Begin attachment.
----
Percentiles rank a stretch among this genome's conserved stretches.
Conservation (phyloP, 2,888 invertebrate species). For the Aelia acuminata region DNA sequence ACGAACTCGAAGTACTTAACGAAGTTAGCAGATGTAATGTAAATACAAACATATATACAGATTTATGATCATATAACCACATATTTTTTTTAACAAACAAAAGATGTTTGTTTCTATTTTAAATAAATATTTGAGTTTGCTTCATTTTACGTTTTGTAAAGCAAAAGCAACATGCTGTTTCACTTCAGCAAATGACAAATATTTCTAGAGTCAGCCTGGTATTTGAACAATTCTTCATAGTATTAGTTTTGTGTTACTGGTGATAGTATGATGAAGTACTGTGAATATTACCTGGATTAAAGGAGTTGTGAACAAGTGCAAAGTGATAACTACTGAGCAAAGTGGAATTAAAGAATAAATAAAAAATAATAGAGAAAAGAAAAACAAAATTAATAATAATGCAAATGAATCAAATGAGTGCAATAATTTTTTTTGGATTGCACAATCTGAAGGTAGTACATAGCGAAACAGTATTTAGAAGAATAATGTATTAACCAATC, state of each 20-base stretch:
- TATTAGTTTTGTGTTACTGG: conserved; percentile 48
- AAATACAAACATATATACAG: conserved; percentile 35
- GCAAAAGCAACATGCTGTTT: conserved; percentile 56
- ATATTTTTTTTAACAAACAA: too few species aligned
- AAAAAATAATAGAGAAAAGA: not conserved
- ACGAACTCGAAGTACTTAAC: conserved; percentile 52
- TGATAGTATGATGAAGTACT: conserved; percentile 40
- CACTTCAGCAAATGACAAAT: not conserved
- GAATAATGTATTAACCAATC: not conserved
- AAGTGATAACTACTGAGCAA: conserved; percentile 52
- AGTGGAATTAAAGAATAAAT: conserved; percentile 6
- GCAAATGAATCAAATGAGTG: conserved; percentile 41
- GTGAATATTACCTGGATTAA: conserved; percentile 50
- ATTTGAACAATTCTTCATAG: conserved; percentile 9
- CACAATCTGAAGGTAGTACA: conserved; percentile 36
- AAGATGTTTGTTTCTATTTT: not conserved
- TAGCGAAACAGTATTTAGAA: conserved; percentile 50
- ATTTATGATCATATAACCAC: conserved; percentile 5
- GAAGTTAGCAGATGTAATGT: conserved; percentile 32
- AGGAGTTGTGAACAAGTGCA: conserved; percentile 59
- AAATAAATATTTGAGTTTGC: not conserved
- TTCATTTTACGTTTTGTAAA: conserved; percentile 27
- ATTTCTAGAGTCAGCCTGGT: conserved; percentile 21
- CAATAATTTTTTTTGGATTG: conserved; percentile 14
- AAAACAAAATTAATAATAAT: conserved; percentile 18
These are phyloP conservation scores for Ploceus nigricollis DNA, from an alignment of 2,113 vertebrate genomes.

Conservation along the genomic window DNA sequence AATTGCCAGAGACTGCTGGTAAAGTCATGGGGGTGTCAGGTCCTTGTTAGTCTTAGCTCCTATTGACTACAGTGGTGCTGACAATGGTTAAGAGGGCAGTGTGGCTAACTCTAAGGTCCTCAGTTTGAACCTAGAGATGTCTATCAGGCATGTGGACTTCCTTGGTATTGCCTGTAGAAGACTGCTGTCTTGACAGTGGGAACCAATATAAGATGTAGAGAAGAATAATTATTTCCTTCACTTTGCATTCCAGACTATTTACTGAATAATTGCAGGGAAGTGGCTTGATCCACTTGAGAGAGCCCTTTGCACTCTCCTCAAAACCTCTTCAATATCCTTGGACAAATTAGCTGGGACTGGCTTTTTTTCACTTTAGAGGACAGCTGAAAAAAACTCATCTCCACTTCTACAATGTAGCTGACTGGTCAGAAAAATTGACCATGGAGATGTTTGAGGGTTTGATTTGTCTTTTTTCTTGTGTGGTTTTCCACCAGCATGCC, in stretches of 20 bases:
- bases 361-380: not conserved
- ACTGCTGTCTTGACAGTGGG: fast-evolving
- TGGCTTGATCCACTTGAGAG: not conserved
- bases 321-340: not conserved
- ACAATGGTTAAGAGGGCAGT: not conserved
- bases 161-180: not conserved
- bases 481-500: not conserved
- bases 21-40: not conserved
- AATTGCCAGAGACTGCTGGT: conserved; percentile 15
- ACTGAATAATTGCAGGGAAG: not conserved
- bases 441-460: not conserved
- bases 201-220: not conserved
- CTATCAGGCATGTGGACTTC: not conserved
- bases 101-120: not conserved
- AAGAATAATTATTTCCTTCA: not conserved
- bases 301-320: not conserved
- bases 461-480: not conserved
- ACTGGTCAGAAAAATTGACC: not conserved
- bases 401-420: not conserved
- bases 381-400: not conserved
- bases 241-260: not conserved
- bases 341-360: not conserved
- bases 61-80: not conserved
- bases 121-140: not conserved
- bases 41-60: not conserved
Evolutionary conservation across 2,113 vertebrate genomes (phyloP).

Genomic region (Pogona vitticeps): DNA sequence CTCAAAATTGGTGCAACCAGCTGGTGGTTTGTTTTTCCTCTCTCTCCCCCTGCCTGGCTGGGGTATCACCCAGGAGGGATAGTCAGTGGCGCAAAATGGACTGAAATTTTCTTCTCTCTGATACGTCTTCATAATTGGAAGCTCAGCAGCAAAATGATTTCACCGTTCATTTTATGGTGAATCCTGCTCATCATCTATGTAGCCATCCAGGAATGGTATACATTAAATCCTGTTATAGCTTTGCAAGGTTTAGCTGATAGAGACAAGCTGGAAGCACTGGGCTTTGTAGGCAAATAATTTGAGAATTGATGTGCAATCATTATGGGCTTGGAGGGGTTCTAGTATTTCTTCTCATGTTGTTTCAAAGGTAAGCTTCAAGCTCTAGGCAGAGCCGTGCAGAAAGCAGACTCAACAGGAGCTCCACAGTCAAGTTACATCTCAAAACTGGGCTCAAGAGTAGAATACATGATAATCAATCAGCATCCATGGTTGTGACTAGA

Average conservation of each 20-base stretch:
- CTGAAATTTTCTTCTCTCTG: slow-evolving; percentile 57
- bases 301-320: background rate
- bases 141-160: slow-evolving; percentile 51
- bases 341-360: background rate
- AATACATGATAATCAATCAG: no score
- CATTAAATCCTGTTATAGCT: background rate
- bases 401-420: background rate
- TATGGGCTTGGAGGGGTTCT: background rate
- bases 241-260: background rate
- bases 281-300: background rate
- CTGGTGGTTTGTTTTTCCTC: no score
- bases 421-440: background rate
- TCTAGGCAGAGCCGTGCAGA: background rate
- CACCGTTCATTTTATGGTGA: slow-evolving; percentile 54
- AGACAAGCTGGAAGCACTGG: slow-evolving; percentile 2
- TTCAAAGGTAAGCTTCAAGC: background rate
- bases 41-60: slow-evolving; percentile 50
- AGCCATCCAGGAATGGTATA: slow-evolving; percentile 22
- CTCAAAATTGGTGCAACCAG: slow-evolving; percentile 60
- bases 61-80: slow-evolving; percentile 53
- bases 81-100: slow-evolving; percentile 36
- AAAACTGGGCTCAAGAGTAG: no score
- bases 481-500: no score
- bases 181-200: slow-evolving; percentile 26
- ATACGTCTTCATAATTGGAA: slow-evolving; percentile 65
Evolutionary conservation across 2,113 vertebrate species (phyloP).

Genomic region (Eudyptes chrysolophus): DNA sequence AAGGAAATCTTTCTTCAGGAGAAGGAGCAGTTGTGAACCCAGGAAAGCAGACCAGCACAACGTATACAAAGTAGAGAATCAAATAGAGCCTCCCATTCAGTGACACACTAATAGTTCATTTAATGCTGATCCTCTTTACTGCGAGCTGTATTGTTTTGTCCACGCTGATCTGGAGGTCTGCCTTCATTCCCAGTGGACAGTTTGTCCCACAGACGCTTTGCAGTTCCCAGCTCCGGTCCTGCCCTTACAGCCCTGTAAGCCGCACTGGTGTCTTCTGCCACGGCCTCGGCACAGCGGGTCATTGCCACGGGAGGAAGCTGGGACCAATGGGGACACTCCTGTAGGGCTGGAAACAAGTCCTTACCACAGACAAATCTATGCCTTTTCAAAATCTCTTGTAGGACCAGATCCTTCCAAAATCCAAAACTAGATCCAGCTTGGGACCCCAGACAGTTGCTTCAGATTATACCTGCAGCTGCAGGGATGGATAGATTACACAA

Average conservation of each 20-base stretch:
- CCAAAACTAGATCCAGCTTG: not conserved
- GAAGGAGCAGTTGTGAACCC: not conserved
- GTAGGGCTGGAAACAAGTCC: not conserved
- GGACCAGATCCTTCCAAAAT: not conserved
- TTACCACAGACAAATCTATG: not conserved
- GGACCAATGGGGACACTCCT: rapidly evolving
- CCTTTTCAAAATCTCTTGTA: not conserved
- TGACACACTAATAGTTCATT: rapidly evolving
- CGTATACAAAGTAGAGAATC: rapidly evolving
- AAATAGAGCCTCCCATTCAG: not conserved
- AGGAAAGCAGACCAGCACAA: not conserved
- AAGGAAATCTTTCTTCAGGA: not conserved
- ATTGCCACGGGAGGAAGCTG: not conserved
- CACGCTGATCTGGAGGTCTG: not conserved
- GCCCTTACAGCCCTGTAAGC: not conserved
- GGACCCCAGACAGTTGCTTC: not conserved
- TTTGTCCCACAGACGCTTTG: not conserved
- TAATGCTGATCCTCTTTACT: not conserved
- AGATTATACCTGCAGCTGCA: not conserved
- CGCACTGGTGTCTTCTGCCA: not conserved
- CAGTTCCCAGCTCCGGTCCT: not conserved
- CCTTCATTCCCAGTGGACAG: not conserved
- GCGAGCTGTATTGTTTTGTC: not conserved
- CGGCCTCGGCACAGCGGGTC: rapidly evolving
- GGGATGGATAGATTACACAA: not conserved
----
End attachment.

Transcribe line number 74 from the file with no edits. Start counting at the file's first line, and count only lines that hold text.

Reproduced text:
- bases 41-60: slow-evolving; percentile 50